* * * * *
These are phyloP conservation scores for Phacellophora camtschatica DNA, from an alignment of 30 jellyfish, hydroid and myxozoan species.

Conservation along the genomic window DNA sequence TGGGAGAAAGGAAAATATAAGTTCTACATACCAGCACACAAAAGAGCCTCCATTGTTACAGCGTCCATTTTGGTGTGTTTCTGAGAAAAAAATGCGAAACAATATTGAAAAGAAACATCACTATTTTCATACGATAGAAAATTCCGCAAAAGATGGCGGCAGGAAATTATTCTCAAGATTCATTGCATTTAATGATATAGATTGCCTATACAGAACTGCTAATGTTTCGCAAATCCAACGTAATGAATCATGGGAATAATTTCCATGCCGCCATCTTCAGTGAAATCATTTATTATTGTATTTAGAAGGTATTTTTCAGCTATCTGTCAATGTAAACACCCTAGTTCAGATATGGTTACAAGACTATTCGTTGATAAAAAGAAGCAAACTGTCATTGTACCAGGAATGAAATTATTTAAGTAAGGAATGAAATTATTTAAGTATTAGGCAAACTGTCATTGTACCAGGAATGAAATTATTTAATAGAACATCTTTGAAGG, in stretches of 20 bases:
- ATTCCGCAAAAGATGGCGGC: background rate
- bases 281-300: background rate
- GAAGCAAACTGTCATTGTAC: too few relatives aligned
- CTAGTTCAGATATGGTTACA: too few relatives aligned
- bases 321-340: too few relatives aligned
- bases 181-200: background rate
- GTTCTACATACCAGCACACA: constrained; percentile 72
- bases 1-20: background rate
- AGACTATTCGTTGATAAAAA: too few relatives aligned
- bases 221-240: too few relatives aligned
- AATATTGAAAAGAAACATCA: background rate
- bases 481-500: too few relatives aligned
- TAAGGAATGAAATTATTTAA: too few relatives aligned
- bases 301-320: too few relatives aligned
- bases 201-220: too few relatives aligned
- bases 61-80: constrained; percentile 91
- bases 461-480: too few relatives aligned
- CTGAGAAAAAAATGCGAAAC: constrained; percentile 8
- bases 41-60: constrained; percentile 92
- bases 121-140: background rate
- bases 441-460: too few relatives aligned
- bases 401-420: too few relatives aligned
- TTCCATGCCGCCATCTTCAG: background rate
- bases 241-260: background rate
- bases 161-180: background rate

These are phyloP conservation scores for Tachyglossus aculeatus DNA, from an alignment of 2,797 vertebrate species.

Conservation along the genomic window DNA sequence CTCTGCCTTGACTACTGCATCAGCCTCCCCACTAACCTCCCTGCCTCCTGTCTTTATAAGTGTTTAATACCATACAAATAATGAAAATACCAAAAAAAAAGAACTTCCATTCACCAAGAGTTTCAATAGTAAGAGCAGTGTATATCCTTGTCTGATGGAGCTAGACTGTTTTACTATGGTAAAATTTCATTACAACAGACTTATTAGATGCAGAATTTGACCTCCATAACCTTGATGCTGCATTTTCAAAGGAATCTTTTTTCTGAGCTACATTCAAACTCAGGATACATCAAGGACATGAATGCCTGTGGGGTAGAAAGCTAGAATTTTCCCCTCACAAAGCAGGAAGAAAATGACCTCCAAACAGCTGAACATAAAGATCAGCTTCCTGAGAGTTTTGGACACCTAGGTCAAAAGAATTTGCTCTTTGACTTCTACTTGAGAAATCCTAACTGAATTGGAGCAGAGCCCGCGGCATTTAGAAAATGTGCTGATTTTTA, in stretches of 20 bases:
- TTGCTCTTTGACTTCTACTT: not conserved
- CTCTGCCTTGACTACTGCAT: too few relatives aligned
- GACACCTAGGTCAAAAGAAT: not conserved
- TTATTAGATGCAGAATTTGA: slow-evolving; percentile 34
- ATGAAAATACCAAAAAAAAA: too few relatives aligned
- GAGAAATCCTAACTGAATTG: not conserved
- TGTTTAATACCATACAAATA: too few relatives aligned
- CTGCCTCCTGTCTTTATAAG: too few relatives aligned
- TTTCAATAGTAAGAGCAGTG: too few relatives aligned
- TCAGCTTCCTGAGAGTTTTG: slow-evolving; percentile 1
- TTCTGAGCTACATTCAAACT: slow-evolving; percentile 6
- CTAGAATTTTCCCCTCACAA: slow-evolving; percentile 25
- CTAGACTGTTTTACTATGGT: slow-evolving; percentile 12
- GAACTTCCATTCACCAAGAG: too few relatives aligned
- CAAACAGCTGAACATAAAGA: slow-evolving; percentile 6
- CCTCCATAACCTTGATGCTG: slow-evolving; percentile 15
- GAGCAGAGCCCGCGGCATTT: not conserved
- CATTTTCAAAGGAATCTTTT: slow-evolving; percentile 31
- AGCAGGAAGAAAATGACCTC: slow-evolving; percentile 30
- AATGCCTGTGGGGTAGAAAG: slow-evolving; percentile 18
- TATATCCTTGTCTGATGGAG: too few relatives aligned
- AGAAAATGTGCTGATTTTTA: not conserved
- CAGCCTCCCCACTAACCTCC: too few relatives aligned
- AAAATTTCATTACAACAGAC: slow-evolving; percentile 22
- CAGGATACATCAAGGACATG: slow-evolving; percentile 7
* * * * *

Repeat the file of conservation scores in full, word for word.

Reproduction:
These are phyloP conservation scores for Phacellophora camtschatica DNA, from an alignment of 30 jellyfish, hydroid and myxozoan species.

Conservation along the genomic window DNA sequence TGGGAGAAAGGAAAATATAAGTTCTACATACCAGCACACAAAAGAGCCTCCATTGTTACAGCGTCCATTTTGGTGTGTTTCTGAGAAAAAAATGCGAAACAATATTGAAAAGAAACATCACTATTTTCATACGATAGAAAATTCCGCAAAAGATGGCGGCAGGAAATTATTCTCAAGATTCATTGCATTTAATGATATAGATTGCCTATACAGAACTGCTAATGTTTCGCAAATCCAACGTAATGAATCATGGGAATAATTTCCATGCCGCCATCTTCAGTGAAATCATTTATTATTGTATTTAGAAGGTATTTTTCAGCTATCTGTCAATGTAAACACCCTAGTTCAGATATGGTTACAAGACTATTCGTTGATAAAAAGAAGCAAACTGTCATTGTACCAGGAATGAAATTATTTAAGTAAGGAATGAAATTATTTAAGTATTAGGCAAACTGTCATTGTACCAGGAATGAAATTATTTAATAGAACATCTTTGAAGG, in stretches of 20 bases:
- ATTCCGCAAAAGATGGCGGC: background rate
- bases 281-300: background rate
- GAAGCAAACTGTCATTGTAC: too few relatives aligned
- CTAGTTCAGATATGGTTACA: too few relatives aligned
- bases 321-340: too few relatives aligned
- bases 181-200: background rate
- GTTCTACATACCAGCACACA: constrained; percentile 72
- bases 1-20: background rate
- AGACTATTCGTTGATAAAAA: too few relatives aligned
- bases 221-240: too few relatives aligned
- AATATTGAAAAGAAACATCA: background rate
- bases 481-500: too few relatives aligned
- TAAGGAATGAAATTATTTAA: too few relatives aligned
- bases 301-320: too few relatives aligned
- bases 201-220: too few relatives aligned
- bases 61-80: constrained; percentile 91
- bases 461-480: too few relatives aligned
- CTGAGAAAAAAATGCGAAAC: constrained; percentile 8
- bases 41-60: constrained; percentile 92
- bases 121-140: background rate
- bases 441-460: too few relatives aligned
- bases 401-420: too few relatives aligned
- TTCCATGCCGCCATCTTCAG: background rate
- bases 241-260: background rate
- bases 161-180: background rate

These are phyloP conservation scores for Tachyglossus aculeatus DNA, from an alignment of 2,797 vertebrate species.

Conservation along the genomic window DNA sequence CTCTGCCTTGACTACTGCATCAGCCTCCCCACTAACCTCCCTGCCTCCTGTCTTTATAAGTGTTTAATACCATACAAATAATGAAAATACCAAAAAAAAAGAACTTCCATTCACCAAGAGTTTCAATAGTAAGAGCAGTGTATATCCTTGTCTGATGGAGCTAGACTGTTTTACTATGGTAAAATTTCATTACAACAGACTTATTAGATGCAGAATTTGACCTCCATAACCTTGATGCTGCATTTTCAAAGGAATCTTTTTTCTGAGCTACATTCAAACTCAGGATACATCAAGGACATGAATGCCTGTGGGGTAGAAAGCTAGAATTTTCCCCTCACAAAGCAGGAAGAAAATGACCTCCAAACAGCTGAACATAAAGATCAGCTTCCTGAGAGTTTTGGACACCTAGGTCAAAAGAATTTGCTCTTTGACTTCTACTTGAGAAATCCTAACTGAATTGGAGCAGAGCCCGCGGCATTTAGAAAATGTGCTGATTTTTA, in stretches of 20 bases:
- TTGCTCTTTGACTTCTACTT: not conserved
- CTCTGCCTTGACTACTGCAT: too few relatives aligned
- GACACCTAGGTCAAAAGAAT: not conserved
- TTATTAGATGCAGAATTTGA: slow-evolving; percentile 34
- ATGAAAATACCAAAAAAAAA: too few relatives aligned
- GAGAAATCCTAACTGAATTG: not conserved
- TGTTTAATACCATACAAATA: too few relatives aligned
- CTGCCTCCTGTCTTTATAAG: too few relatives aligned
- TTTCAATAGTAAGAGCAGTG: too few relatives aligned
- TCAGCTTCCTGAGAGTTTTG: slow-evolving; percentile 1
- TTCTGAGCTACATTCAAACT: slow-evolving; percentile 6
- CTAGAATTTTCCCCTCACAA: slow-evolving; percentile 25
- CTAGACTGTTTTACTATGGT: slow-evolving; percentile 12
- GAACTTCCATTCACCAAGAG: too few relatives aligned
- CAAACAGCTGAACATAAAGA: slow-evolving; percentile 6
- CCTCCATAACCTTGATGCTG: slow-evolving; percentile 15
- GAGCAGAGCCCGCGGCATTT: not conserved
- CATTTTCAAAGGAATCTTTT: slow-evolving; percentile 31
- AGCAGGAAGAAAATGACCTC: slow-evolving; percentile 30
- AATGCCTGTGGGGTAGAAAG: slow-evolving; percentile 18
- TATATCCTTGTCTGATGGAG: too few relatives aligned
- AGAAAATGTGCTGATTTTTA: not conserved
- CAGCCTCCCCACTAACCTCC: too few relatives aligned
- AAAATTTCATTACAACAGAC: slow-evolving; percentile 22
- CAGGATACATCAAGGACATG: slow-evolving; percentile 7